Maidan Square in Kiev. Taksim Square in Istanbul. Tahrir Square in Cairo. Recent democratic movements around the globe have risen, or crashed and burned, on the hard pavement of vast urban public squares. [...] But too few observers have considered the significance of the empty public spaces themselves. [...]
If public squares are essential to democracy, is their relative absence in modern American life bad for our democracy—or a sign that we’re not as democratic as we imagine? — zocalopublicsquare.org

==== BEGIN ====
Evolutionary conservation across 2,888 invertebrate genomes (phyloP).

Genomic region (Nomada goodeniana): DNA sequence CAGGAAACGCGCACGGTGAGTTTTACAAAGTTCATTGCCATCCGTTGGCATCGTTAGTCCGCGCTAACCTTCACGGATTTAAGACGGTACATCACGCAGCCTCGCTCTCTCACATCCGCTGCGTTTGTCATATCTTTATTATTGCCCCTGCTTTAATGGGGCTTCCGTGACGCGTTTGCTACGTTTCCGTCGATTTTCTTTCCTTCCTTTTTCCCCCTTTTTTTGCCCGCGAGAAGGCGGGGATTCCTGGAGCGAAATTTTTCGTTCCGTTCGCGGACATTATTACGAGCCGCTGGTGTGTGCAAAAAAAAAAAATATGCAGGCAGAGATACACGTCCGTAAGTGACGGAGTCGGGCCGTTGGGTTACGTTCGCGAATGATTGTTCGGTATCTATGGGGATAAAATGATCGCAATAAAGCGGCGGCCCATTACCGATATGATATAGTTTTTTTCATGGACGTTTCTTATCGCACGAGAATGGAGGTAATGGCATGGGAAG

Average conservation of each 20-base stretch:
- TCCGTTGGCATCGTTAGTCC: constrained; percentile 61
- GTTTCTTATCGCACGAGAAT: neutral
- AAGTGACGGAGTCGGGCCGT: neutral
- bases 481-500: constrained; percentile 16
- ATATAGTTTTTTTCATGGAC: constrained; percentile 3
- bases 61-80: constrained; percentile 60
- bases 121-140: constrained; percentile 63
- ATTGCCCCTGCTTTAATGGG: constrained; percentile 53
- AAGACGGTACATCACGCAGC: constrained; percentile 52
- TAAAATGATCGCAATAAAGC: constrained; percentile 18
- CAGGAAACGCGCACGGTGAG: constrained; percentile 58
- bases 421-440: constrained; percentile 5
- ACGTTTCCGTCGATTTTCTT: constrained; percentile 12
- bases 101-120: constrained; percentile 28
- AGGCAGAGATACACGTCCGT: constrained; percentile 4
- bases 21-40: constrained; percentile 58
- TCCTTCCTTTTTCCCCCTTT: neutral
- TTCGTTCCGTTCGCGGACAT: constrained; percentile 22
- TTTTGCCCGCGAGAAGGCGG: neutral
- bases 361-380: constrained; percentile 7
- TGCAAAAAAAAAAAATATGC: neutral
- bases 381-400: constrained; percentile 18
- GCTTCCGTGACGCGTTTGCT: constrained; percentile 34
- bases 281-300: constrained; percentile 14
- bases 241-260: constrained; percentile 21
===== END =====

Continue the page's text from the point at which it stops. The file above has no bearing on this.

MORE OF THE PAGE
Aerial footage from a helicopter of the largest demonstration in history when millions of Egyptians gathered in Tahrir square and other squares in Cairo demanding the fall of the Muhammad Morsi and Ikhwan (Muslim Brotherhood regime.)
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